Hello beautiful people and welcome to your weekly dose of Celestial Goodness. As always thank you for joining me in this space and on this journey. You may have noticed that I did not make a blog or video post last week, and this week’s blog and video post are up later than the usual time. In the recent weeks, I have spent some much needed time with some of my most treasured people. See this week’s video here:

This quality time did wonders for my soul. There is a certain joy that comes with being in the physical presence of people that we love and care about, talking, laughing, and enjoying each other’s company. I plan to experience many moments like this in the coming weeks and months with various friend groups and family members. The hugs especially, mean so much after not being able to hug for over a year. After everyone left, and my love and I settled back into our regular pandemic life routine, my allergies and sinuses joined the party with a big flare up.

I did not feel great, and spent most days just doing what I could to make it through the day, and then try my best to rest in the evenings. I just needed rest more than anything, and so I rested, and it felt nice. I will never apologize for resting over doing anything else. Rest is healing, necessary, and a valuable part of life’s equation. So if you are ever feeling exhausted, fatigued, or just wiped out, that is a major sign to rest.

Rest up buttercups

I have moments where I just do the absolute most, but my body will always remind me to rest. So I hope that you heed the signs that your body sends to you when you need to rest. Take a nap. Lay down. Sleep without turning the alarm on. I know that because of our societal structure not everyone will be able to easily do this, but if you can carve out some time in your life for rest, I promise you that everything else will feel more manageable.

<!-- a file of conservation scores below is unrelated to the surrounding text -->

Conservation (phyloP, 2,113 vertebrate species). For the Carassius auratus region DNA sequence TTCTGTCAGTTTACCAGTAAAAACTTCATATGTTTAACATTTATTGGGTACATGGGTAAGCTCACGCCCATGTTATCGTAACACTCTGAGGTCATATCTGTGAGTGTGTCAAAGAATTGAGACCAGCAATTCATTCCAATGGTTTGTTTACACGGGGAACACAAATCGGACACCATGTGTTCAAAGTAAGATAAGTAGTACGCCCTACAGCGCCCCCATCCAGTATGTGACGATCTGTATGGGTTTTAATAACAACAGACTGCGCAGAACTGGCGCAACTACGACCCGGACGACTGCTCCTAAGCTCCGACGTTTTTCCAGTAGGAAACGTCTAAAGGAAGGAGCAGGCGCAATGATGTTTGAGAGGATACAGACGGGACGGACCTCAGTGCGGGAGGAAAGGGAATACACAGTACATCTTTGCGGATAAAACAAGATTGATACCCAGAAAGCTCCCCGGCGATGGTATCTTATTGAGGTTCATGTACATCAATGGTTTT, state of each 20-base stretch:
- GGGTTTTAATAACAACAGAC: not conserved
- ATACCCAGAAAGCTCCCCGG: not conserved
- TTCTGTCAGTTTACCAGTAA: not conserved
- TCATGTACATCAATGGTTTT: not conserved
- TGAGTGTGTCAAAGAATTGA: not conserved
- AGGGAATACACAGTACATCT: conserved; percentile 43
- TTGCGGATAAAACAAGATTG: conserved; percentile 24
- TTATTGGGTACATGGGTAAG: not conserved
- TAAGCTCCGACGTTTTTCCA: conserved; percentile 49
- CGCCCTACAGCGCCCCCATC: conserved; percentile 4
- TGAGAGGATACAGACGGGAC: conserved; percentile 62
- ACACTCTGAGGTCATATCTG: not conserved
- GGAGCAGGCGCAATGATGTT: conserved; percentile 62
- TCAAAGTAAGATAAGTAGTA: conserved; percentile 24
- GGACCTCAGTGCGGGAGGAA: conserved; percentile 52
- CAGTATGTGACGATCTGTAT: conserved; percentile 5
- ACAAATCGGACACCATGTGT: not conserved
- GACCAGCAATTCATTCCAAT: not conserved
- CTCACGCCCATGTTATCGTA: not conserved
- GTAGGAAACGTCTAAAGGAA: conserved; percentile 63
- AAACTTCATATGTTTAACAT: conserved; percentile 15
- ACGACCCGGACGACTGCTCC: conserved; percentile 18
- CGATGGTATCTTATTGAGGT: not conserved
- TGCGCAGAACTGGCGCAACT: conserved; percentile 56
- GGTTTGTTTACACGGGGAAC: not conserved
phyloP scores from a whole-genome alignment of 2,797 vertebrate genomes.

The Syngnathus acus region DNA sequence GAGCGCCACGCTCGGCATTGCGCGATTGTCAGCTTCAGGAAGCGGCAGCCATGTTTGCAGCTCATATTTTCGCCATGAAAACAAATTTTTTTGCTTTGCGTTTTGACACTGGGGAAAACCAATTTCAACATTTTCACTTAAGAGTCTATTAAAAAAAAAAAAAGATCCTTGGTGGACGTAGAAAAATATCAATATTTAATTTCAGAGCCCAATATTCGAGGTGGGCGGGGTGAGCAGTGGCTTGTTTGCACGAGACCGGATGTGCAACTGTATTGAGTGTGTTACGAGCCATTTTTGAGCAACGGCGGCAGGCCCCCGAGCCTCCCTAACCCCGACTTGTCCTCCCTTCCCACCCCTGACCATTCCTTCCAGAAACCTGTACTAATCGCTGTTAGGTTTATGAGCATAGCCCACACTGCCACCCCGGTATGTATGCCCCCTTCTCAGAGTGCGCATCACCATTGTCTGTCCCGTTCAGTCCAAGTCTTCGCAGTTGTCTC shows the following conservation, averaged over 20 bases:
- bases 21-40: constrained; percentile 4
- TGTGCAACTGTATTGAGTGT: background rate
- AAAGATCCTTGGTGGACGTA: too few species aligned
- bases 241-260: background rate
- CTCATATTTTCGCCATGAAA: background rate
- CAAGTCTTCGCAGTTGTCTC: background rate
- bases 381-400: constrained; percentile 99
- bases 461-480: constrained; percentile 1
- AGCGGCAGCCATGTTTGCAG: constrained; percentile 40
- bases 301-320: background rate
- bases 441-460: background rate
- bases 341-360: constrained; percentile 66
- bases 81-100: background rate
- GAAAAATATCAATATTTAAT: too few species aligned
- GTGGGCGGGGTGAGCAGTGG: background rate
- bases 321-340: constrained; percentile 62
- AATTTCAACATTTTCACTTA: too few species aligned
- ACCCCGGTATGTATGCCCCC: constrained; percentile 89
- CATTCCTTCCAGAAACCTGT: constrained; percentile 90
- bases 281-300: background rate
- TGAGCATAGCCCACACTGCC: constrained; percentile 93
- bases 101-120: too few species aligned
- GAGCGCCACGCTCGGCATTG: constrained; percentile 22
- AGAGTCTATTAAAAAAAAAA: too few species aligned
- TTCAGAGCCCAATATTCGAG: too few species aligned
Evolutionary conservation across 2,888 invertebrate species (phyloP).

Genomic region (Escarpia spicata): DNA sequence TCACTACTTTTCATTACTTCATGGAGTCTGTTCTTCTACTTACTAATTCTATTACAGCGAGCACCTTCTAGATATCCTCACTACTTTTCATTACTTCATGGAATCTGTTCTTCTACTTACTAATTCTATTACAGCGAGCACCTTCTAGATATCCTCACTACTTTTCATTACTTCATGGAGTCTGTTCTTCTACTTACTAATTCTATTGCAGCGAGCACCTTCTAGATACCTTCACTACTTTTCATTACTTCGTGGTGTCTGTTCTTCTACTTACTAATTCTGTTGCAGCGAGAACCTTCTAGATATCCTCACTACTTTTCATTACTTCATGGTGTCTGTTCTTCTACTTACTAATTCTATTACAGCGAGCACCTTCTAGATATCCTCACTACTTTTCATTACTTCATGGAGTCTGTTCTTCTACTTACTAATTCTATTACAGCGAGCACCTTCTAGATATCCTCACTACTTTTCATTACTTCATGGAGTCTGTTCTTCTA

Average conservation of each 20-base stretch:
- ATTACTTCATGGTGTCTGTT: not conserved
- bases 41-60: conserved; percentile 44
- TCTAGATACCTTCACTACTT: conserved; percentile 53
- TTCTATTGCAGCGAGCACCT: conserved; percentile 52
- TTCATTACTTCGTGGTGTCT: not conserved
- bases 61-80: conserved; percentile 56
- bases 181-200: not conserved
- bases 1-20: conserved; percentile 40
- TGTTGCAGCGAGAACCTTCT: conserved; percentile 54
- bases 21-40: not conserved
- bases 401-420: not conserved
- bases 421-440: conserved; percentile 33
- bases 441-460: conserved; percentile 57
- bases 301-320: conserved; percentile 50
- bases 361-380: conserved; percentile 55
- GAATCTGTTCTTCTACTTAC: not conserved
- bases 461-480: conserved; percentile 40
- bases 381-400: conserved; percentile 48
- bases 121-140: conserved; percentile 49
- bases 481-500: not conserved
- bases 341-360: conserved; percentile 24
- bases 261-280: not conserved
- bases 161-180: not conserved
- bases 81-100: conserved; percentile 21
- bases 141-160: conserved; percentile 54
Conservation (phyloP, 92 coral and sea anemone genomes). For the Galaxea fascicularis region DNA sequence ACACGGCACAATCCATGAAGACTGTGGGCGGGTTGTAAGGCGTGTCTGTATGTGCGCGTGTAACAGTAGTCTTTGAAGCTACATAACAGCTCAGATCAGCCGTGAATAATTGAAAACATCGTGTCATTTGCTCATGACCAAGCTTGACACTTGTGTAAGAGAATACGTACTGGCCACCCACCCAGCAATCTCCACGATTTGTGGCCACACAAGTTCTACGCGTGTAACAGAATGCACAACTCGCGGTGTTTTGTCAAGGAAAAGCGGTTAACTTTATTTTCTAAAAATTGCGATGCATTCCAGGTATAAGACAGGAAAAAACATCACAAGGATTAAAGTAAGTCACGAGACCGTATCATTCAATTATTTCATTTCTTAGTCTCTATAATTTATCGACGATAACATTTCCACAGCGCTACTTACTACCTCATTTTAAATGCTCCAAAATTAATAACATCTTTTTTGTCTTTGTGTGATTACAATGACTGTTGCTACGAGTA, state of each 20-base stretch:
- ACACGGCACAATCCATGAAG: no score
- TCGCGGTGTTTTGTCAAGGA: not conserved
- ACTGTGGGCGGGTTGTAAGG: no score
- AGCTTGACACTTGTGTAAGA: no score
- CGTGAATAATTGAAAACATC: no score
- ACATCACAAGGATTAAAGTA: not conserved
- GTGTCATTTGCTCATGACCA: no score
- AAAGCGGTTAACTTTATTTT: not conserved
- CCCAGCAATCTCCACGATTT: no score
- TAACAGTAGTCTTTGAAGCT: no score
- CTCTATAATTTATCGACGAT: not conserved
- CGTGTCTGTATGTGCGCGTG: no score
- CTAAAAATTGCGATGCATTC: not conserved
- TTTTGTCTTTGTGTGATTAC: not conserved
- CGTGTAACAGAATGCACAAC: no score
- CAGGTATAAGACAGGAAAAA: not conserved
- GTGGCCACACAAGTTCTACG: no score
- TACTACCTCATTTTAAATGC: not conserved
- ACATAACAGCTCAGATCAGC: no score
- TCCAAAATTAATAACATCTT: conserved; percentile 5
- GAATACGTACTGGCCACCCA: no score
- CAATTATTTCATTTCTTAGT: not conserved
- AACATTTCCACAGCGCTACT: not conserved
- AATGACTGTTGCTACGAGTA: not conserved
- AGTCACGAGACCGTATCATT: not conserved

So, after resting, I sat down to brainstorm about what to talk about this week. I have a running list of possible topics, but during the past week, the word “Kindness,” kept coming up very strongly. The dictionary defines kindness as the quality of being friendly, generous, and considerate. Seneca said, “Wherever there is a human being, there is an opportunity for kindness.”

Is kindness something that we have forgotten during the pandemic? Lately, when we have been out running errands or driving, I have noticed an uptick in road rage or just very aggressive driving by some people. I wondered if this was because I have not done a lot of driving in the pandemic, and maybe things just seem extra fast and weird. But others have noticed it too.

Then I watched a segment by Trevor Noah where he mentioned that it seems like people don’t know how to behave anymore since they have been mostly locked inside for more than a year. He mentioned how people have been fighting flight attendants, throwing things at athletes while they are playing their sport, fighting cashiers at the grocery store and just employees in retail and the service industry in general, and just being so nasty. I had hoped personally that when the pandemic was over that maybe humans would be nicer to each other since a lot of things that we took for granted were not available to us during the pandemic.